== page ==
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Financial technology and human development in Africa: The moderating impact of energy poverty

Rilwan Sakariyahu, Fatima Oyebola Etudaiye-Muhtar, Rodiat Lawal and Olayinka Oyekola
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Rilwan Sakariyahu: Business School, Edinburgh Napier University
Fatima Oyebola Etudaiye-Muhtar: Ilorin Business School, University of Ilorin
Rodiat Lawal: School of Finance and Management, SOAS University of London

No 2302, Discussion Papers from University of Exeter, Department of Economics

Abstract: Several studies in the academic literature have identified the critical role of financial technology (fintech) in improving socio-economic conditions of nations, measured by human development index (HDI). However, despite the efforts to increase HDI using fintech, the ranking of African countries on the index table remains low. Given that access to electricity is imperative for fintech, and fundamental to human development, we provide novel evidence by investigating the degree to which the prevailing energy poverty in Africa affects the success of fintech on human development on the continent. Employing a number of econometric techniques which include linear (OLS, Prais-Winsten), instrumental-variable (GMM) and non-linear (M-M Quantile) regression models, our empirical framework is robust to heteroscedasticity, endogeneity, and cross-sectional dependence among countries. Our results show that fintech has a significant positive impact on human development and the impact remains consistent irrespective of the estimation methods employed. However, when we split our sample based on regions and income classification proposed by the World Bank, our results show that the impact of fintech, when interacted with access to electricity, on human development is more pronounced in the upper-middle, high-income, Eastern, Central and Southern countries. The Western countries have not significantly benefitted from fintech adoption, perhaps because those countries fall in the low-income categories and have a high prevalence of energy challenge. In light of the current state of human development in Africa, our study advocates for more investment in energy infrastructure for the rapid realization of the gains of fintech.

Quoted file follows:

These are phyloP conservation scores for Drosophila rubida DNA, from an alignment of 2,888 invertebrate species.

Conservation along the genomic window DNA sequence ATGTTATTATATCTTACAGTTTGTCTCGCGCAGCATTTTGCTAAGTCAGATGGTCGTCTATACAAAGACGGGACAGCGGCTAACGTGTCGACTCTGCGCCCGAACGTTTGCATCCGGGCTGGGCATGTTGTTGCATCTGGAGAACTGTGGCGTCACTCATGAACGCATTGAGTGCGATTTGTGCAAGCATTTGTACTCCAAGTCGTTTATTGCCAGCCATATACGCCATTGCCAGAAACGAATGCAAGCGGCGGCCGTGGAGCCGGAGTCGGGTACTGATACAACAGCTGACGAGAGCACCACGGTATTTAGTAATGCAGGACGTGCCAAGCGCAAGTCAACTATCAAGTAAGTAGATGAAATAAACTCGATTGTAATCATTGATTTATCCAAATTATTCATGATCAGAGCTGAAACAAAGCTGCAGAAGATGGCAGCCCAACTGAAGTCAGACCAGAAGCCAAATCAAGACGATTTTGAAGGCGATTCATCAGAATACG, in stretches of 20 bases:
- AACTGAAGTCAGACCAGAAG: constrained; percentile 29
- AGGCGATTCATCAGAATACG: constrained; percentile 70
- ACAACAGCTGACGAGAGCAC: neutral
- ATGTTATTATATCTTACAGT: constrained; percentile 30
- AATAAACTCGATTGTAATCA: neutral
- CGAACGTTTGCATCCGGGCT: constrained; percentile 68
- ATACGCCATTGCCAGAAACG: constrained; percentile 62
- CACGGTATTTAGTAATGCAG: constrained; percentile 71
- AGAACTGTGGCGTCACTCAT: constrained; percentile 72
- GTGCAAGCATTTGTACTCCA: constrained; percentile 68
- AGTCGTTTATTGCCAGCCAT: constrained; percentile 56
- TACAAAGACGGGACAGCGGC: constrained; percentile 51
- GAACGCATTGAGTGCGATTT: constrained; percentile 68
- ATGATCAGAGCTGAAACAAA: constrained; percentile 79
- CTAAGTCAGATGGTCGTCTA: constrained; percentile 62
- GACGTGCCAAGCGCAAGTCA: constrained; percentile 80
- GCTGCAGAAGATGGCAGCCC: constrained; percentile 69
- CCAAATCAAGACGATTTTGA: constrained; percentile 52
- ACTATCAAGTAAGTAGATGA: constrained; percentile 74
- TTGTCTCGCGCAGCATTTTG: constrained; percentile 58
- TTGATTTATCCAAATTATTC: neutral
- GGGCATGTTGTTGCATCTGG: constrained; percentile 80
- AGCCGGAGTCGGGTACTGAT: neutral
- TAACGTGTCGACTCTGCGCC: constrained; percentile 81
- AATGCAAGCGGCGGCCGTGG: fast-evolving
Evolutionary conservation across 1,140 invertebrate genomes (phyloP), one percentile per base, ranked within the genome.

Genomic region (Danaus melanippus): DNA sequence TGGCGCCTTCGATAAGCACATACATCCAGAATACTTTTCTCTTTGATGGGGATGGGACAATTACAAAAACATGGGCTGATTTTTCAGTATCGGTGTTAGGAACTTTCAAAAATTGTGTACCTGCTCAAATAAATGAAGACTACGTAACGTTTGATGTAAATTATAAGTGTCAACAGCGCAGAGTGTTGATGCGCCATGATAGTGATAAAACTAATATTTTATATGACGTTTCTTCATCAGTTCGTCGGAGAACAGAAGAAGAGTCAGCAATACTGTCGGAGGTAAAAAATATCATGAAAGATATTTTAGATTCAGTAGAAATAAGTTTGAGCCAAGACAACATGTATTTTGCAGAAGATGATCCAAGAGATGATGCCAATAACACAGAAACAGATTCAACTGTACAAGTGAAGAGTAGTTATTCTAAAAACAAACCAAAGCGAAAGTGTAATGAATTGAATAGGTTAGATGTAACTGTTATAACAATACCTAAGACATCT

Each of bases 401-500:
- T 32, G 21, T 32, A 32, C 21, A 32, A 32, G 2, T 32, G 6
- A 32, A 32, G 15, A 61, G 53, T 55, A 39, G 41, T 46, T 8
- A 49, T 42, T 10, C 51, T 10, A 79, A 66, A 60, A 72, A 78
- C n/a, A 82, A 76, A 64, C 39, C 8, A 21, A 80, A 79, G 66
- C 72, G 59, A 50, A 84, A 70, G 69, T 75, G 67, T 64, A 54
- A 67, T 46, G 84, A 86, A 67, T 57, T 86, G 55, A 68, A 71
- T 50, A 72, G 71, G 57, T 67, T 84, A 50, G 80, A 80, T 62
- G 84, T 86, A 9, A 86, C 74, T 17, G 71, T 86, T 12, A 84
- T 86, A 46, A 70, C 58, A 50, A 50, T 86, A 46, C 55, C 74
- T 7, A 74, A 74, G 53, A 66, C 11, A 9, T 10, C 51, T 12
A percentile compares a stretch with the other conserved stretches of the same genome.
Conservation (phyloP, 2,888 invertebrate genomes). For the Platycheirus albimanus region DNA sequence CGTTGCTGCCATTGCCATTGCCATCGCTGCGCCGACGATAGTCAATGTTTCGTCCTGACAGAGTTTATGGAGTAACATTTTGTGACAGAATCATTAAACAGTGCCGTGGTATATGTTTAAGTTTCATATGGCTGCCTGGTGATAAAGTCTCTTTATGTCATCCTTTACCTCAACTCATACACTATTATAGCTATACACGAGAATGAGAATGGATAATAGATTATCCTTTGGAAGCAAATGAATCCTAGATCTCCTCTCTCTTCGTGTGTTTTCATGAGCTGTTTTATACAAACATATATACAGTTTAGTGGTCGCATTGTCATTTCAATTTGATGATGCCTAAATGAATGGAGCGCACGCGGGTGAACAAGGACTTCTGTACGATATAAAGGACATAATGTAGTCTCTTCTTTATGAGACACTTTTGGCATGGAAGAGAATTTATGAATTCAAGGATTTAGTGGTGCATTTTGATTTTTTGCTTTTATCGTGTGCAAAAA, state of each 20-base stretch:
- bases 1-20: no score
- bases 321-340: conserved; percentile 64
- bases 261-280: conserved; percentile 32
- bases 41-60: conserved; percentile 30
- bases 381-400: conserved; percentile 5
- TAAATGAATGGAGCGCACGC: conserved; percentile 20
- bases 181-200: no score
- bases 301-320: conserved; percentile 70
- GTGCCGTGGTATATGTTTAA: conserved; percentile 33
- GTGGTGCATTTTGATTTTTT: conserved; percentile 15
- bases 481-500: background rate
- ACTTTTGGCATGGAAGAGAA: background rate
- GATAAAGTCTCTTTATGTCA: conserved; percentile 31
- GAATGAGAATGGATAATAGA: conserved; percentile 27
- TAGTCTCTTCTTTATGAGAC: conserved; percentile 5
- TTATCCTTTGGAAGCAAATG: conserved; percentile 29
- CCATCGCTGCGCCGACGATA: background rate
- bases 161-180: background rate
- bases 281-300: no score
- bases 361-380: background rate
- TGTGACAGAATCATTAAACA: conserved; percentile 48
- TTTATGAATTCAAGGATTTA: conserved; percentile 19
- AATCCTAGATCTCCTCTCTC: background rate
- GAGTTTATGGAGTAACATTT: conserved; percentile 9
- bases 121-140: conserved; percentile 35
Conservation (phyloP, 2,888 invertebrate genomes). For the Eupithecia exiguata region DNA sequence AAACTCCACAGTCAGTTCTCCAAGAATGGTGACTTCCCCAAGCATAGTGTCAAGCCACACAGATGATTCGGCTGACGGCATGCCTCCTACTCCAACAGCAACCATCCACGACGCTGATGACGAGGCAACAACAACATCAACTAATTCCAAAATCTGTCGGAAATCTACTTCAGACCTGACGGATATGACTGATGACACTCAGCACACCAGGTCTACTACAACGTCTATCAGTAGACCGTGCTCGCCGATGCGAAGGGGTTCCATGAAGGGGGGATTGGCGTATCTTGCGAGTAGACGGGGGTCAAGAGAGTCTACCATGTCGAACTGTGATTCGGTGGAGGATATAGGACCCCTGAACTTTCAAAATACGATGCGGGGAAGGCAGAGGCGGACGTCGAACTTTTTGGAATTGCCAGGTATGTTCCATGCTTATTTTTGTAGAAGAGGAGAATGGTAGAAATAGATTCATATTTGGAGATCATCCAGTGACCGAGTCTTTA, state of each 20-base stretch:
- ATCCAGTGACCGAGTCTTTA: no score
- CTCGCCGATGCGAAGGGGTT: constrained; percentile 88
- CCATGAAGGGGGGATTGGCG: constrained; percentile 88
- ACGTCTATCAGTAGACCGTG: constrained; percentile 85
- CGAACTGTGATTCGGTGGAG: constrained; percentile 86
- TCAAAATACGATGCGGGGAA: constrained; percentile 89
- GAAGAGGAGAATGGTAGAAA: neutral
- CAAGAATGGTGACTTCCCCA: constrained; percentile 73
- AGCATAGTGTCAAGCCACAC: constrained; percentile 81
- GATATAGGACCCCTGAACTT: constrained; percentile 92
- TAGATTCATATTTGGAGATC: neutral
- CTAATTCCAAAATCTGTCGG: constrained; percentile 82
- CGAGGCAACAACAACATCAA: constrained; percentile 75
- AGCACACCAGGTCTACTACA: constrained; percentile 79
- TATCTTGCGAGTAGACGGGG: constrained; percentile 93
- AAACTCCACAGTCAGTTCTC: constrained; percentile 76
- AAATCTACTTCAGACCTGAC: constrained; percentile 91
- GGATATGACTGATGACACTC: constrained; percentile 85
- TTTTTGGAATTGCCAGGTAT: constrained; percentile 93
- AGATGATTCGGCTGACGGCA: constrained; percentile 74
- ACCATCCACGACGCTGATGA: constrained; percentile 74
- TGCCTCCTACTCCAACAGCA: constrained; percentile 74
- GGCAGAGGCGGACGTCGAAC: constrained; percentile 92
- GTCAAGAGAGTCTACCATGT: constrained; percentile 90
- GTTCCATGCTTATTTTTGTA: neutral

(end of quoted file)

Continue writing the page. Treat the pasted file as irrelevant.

Keywords: fintech; human development; energy poverty; access to electricity; sub-Saharan Africa (search for similar items in EconPapers)
JEL-codes: C22 O43 Q4 Q43 Q48 Q55 (search for similar items in EconPapers)
Date: 2023-02-15
New Economics Papers: this item is included in nep-afr, nep-dev, nep-ene, nep-fdg and nep-pay
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